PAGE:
Sometimes people in the world of strengths make this comment: “I already use my strengths. Why should I bother to use them more?” Here’s a story to explain why:
Last week, I sat down and watched my mother and my wife express love to my 2-month old son who had not yet expressed verbal coos. The love they expressed was so genuine and pure. Warmth and care radiated from them as they passed this warmth on to my son. They cupped their hands behind his little head and placed their face about a foot from his face and gave him full attention. They talked to him, made noises, and encouraged him. He returned their gaze, offered an original smile, and began to coo.
This is extraordinary, actually, as he hadn’t been cooing the prior 2 months. These simple loving expressions seemed to catalyze his interaction. He cooed (i.e., talked) back. They continued this process, over and over. Emanating joy and love. Suddenly, a conversation emerged! Words to coos, coos to words, words to coos. Back and forth.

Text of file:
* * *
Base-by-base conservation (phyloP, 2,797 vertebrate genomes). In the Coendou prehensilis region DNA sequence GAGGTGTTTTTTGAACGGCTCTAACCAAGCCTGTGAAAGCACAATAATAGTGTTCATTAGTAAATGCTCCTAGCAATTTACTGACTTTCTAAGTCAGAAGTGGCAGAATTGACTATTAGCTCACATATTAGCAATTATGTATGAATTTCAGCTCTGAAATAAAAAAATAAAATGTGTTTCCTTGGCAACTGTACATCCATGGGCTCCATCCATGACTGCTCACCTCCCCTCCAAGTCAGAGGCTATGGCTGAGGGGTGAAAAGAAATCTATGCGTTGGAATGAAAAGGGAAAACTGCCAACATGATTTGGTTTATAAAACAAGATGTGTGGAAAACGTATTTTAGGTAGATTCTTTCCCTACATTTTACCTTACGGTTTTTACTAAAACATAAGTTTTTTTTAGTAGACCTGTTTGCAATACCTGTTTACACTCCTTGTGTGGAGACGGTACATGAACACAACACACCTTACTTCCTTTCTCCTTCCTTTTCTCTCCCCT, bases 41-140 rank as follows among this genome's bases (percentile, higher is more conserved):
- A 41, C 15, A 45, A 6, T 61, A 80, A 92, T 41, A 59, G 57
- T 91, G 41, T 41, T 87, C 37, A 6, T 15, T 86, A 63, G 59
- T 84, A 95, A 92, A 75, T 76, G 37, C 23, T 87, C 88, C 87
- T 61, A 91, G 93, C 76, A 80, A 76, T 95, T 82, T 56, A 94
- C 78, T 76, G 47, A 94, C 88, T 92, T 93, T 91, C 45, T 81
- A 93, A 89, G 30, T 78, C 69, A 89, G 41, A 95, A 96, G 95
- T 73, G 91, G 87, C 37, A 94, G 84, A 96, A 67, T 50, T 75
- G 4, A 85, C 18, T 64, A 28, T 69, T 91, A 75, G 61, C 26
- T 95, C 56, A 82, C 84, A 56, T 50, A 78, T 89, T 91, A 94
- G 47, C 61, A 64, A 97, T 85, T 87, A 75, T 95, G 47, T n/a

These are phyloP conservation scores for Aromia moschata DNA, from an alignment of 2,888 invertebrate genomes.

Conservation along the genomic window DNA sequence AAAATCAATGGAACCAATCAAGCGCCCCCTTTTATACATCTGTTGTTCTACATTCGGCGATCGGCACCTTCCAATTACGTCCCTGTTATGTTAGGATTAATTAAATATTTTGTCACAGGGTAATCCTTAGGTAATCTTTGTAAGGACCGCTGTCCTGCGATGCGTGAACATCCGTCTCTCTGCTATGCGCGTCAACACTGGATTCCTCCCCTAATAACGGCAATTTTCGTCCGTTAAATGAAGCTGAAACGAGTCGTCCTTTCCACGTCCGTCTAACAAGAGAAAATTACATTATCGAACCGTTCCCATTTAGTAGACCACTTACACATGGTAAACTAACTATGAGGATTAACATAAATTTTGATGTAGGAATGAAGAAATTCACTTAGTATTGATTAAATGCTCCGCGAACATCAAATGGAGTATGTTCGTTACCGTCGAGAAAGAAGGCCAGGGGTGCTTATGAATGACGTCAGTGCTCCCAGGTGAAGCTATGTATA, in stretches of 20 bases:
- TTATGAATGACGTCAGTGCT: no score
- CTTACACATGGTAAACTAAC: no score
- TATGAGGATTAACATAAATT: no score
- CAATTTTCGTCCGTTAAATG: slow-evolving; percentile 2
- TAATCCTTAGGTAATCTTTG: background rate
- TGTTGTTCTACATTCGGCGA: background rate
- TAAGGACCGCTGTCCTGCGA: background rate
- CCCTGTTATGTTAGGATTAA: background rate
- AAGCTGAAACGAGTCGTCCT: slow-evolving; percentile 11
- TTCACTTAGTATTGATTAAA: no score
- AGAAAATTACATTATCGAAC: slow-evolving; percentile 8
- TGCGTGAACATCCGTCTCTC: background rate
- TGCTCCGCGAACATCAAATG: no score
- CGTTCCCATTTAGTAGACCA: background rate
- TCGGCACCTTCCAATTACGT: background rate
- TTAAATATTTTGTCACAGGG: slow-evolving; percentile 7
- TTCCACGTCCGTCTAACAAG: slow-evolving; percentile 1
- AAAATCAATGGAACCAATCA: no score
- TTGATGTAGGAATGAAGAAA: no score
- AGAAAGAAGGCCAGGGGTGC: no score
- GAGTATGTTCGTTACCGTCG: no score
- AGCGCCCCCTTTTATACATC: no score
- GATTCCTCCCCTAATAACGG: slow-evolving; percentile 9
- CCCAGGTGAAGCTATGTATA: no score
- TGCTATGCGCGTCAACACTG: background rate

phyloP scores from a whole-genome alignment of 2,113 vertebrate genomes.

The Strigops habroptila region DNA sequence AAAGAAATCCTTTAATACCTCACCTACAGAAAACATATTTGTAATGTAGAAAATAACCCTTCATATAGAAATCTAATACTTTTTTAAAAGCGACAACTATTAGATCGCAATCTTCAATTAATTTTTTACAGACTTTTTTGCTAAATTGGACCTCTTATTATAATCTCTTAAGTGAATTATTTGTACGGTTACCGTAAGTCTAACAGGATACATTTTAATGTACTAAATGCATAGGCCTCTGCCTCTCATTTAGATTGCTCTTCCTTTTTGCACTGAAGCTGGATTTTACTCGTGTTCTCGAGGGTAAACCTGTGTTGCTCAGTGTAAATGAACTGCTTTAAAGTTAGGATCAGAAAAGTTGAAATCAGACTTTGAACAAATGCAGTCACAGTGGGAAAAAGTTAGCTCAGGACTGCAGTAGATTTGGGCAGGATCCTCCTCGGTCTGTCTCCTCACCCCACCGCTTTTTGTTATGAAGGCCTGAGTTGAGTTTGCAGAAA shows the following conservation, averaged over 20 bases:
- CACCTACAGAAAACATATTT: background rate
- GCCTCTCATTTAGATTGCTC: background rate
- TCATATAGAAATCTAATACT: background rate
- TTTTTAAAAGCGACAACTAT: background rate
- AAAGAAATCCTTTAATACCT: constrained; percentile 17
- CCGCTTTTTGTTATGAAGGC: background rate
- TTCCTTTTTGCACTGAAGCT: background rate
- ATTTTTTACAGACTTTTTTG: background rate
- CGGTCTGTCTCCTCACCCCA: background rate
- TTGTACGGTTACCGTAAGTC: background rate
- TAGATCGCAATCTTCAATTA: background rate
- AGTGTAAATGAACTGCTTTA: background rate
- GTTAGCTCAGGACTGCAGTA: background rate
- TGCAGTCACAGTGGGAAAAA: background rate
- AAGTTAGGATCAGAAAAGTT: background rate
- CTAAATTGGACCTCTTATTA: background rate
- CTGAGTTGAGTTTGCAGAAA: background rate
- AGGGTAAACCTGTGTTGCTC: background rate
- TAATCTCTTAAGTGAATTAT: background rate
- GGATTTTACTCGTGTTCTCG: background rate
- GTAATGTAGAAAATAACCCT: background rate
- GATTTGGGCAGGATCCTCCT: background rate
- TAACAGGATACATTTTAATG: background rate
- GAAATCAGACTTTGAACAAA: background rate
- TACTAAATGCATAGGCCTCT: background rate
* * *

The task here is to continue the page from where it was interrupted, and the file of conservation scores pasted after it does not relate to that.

I watched this and felt inspired to use my strength of love more. Interestingly, love is perhaps my highest signature strength (signature strengths, you might recall, are those character strengths that are most core to who you are). I use my strength of love all the time, especially with my two boys. But, this doesn’t mean I use it enough. It doesn’t mean I don’t have strength “blind spots.” And, it doesn’t mean I can’t continue to improve this signature strength.
As I observe this strength of love in action, I feel inspired to mimic the behavior. Observing this love in action tunes me in more mindfully to my strengths. This leads me to then want to imitate the behavior I’m observing – or, at the very least, to tap into one of my strengths of character. As the father of observational learning, Albert Bandura has said, “Most of what we learn is through observation.”
What emerges is what I call a virtuous circle:
This mindful …